There are two types of circulatory pathways in the animals, viz. open or closed.
Open Circulatory System
In open circulatory system, blood pumped by the heart passes through large vessels and drained into open spaces or body cavities; called sinuses. This type of circulatory system is present in arthropods and molluscs.
Closed Circulatory System
In closed circulatory system blood pumped by the heart is circulated through a closed network of blood vessels. This type of system is present in annelids and chordates. The closed circulatory system is more advantageous because the flow of fluid can be more precisely regulated.
A muscular chambered heart is present in all vertebrates. The fishes have a 2-chambered heart; with an atrium and a ventricle. Amphibians and reptiles have a 3-chambered heart; with two atria and one ventricle. But crocodiles have 4-chambered heart. Birds and mammals have 4-chambered heart; with two atria and two ventricles.
In fishes, the heart pumps out deoxygenated blood to the gills. The oxygenated blood from the gills is supplied to the body parts. Deoxygenated blood is then returned from different body parts to the heart. In single circulation, the blood passes through the heart only once.
Incomplete Double Circulation
In amphibians and reptiles, incomplete double circulation is present. Oxygenated blood is received by the left atrium and deoxygenated blood is received by the right atrium. But, both the bloods get mixed up in the single ventricle which pumps out the mixed blood. In incomplete double circulation, the blood comes to the heart through two different routes, but goes out through a single route.
Complete Double Circulation
Complete double circulation is present in birds and mammals. In this case, the oxygenated blood is received by the left atrium and the deoxygenated blood is received by the right atrium. The oxygenated blood is pumped out through the left ventricle, while the deoxygenated blood is pumped out through the right ventricle. In complete double circulation, there are two separate pathways for oxygenated and deoxygenated bloods.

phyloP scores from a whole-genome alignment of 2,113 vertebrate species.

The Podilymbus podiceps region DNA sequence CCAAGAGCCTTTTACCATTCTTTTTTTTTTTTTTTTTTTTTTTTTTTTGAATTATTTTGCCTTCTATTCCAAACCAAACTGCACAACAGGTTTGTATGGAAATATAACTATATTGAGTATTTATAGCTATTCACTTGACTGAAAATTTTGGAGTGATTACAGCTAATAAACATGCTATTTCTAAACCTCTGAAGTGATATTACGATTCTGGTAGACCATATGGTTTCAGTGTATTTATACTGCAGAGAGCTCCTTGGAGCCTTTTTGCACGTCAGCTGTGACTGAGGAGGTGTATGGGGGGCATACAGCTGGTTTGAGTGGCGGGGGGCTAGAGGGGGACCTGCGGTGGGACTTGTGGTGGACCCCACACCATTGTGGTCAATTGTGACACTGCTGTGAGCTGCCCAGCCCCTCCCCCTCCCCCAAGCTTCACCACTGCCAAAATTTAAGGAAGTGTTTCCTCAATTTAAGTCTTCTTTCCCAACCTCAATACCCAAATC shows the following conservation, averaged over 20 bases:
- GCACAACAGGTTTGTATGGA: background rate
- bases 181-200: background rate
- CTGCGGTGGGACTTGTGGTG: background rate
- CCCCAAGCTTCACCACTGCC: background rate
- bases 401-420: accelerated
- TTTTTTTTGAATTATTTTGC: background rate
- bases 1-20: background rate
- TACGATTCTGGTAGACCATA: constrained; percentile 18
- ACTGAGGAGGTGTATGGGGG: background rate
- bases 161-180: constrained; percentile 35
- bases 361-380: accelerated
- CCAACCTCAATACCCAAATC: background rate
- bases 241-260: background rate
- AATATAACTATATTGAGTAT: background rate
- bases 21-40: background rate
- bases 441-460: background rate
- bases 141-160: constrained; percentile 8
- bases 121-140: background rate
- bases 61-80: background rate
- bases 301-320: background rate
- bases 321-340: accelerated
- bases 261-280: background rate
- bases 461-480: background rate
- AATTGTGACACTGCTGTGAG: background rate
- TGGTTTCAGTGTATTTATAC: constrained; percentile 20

Human Circulatory System
The human circulatory system is composed of a muscular heart, a network of closed branching blood vessels and blood.
Location and Size: Heart is a mesodermally derived organ. It is situated in the thoracic cavity; in between the two lungs and slightly tilted to the left. It is the size of a clenched fist.
Structure: The heart is protected by a double-walled membrane; called pericardium. The pericardial fluid is filled in this membranous bag.
There are four chambers in the human heart:
- The two upper chambers are called atria and are relatively smaller.
- The two lower chambers are called ventricles and are relatively larger.
- A thin, muscular wall separates the right and the left atria and is called the inter-atrial septum. A thick muscular wall separates the left and the right ventricles and is called the inter-ventricular septum. The atrium and ventricle on the same side are separate by a thick fibrous tissue; called the atrio-ventricular septum. Each of these septa has an opening through which the atrium and the ventricle of the same side are connected.
- The opening between the right atrium and the right ventricle is guarded by a valve. This valve has three flaps or cusps and hence is called the tricuspid valve. Similarly, a bicuspid or mitral valve guards the opening between the left atrium and the left ventricle.
- The openings of the right and the left ventricles into the pulmonary artery and the aorta; respectively; are provided with the semi-lunar valves. These valves allow the flow of blood in only one direction and prevent any backward flow.